Sensory Drawing

Observations of Everyday
Essential Questions:
How can experiences change your point of view?
How does memory affect our view of objects or events?
Could you think of ways to use your senses beyond your sight
to enhance your art making?
What kinds of simple object can transform into a work of art?
Artwork that explores the senses…
Stephen Wiltshire, New York Cityscape from Memory
Stephen Wiltshire
Stephen Wiltshire is an artist who draws and paints
detailed cityscapes. He has a particular talent for
drawing lifelike, accurate representations of cities,
sometimes after having only observed them briefly.
Stephen was born in London to West Indian parents on
24th April, 1974. As a child he was mute, and did not
relate to other human beings. Aged three, he was
diagnosed as autistic. He had no language and lived
entirely in his own world. At the age of five, Stephen was
sent to Queensmill School in London, where it was
noticed that the only pastime he enjoyed was drawing. It
soon became apparent he communicated with the world
through the language of drawing; first animals, then
London buses, and finally buildings. These drawings
show a masterful perspective, a whimsical line, and
reveal a natural innate
New York City Story
At aged eight, Stephen started drawing
cityscapes after the effects of an
earthquake (all imaginary), as a result of
being shown photographs of earthquakes
in a book at school. He also became
obsessed with illustrations of classic
American cars at this time and he drew
most of the major London landmarks.
The teachers at Queensmill School
encouraged him to speak by temporarily
taking away his art supplies so that he
would be forced to ask for them. Stephen
responded by making sounds and
eventually uttered his first word "paper." He learned to speak fully at the
age of nine.
Chicago street scene, 2009
Aerial view of St. Paul’s Cathedral
and Millennium
The dome of St. Paul’s Cathedral
Hiro Sakaguchi
Artist Statement I am interested in making an object, which contains a fictional realm that is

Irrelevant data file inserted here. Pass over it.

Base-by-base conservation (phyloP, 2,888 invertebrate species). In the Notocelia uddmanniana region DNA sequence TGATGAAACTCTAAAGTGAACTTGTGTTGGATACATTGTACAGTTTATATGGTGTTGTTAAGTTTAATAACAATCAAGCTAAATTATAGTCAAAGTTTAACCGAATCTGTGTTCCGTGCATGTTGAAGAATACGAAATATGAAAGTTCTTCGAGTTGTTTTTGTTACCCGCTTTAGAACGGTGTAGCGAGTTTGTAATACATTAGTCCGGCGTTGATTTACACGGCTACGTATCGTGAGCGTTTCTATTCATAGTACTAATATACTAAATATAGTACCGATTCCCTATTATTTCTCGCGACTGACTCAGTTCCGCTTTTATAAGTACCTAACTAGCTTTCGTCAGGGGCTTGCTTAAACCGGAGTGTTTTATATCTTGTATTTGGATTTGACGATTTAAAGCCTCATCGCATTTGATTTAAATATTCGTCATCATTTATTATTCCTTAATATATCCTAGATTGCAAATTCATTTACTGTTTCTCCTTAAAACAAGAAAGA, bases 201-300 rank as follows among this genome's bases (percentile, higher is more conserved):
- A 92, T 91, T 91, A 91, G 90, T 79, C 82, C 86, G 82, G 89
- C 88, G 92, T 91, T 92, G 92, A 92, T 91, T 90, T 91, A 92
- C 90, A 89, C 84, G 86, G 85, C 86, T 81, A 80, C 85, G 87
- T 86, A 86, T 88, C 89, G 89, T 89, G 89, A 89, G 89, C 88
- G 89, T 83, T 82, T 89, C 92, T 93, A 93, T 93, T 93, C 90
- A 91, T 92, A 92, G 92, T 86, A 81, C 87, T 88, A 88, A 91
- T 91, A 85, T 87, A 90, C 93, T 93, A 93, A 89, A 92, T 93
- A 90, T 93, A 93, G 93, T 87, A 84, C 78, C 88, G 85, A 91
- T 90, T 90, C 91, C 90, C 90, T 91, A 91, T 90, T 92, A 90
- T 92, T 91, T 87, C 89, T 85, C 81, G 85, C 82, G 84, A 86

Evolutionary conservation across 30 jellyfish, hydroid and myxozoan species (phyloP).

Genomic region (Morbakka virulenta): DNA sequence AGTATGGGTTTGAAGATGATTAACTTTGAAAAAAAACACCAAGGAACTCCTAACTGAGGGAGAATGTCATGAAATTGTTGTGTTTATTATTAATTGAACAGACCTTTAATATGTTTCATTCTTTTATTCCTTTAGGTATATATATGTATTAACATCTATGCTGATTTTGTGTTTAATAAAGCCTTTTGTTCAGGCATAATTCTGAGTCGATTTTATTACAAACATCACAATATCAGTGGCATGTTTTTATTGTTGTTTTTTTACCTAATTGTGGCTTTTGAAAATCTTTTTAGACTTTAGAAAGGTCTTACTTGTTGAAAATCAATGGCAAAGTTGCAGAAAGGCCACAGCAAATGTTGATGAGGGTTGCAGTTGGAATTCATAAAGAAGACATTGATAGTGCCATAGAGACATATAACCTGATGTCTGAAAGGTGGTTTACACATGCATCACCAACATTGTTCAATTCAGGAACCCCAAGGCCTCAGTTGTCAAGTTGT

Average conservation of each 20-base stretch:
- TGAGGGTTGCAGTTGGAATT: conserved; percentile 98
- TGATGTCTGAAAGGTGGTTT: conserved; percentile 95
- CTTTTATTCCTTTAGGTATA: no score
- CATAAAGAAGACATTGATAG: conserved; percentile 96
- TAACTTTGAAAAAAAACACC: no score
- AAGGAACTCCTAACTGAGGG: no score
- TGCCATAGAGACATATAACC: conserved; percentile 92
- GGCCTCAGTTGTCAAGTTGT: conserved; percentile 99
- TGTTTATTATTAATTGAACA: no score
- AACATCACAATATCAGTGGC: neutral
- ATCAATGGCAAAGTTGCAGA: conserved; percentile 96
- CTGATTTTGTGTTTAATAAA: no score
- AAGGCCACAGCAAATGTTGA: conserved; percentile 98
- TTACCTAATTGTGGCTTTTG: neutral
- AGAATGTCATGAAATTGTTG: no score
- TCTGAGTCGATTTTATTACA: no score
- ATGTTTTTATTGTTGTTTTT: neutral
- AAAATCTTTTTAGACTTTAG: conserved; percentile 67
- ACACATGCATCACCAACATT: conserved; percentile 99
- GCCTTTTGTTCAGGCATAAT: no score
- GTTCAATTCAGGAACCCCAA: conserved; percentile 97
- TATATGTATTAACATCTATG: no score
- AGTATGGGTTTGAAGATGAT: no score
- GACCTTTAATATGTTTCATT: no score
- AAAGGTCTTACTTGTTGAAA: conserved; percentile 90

relevant to my experience as an artist and an individual. I depict images or making objects
gathered from my everyday life experience, interest and memory. By making artworks, I am
after a story, which leads the viewer’s visual and conceptual departure.
Pin wheel, 2006, graphite,
watercolor on paper,
9” x
“Because of my background, growing up
in Japan and residing now in the U.S.,
elements of my images often come from
experiences from both places. By
depicting those autobiographical
elements from memory and everyday life,
I am after a story in which I myself would
like to dwell. I am after the emotion I
associate with those images."
Great Wall, 2009, acrylic, oil on
canvas, 72” x 96”
Boat with Pin Wheel & Hibachi Engine, 2009, graphite,
ink on
paper, 42” x 58”
Using sound. . .
Sound Drawing created from
Obama’s 17-minute long
acceptance speech. The drawing
above was automatically generated
from a tool invented over at that draws
an image based on sound waves
from your microphone.
Ani face
Single line drawing while listening to music.
Colored ink applied to add depth and emotion.
Ani Modified
Enduring Understandings:
• Making close observations of everyday experiences or encounters can
change how you look at your surroundings.
• Using everyday materials can make connections between the artist and
the viewer.
• Memories can hold both truth and fictional facts; they live in our minds
until we feel the need to share or express them.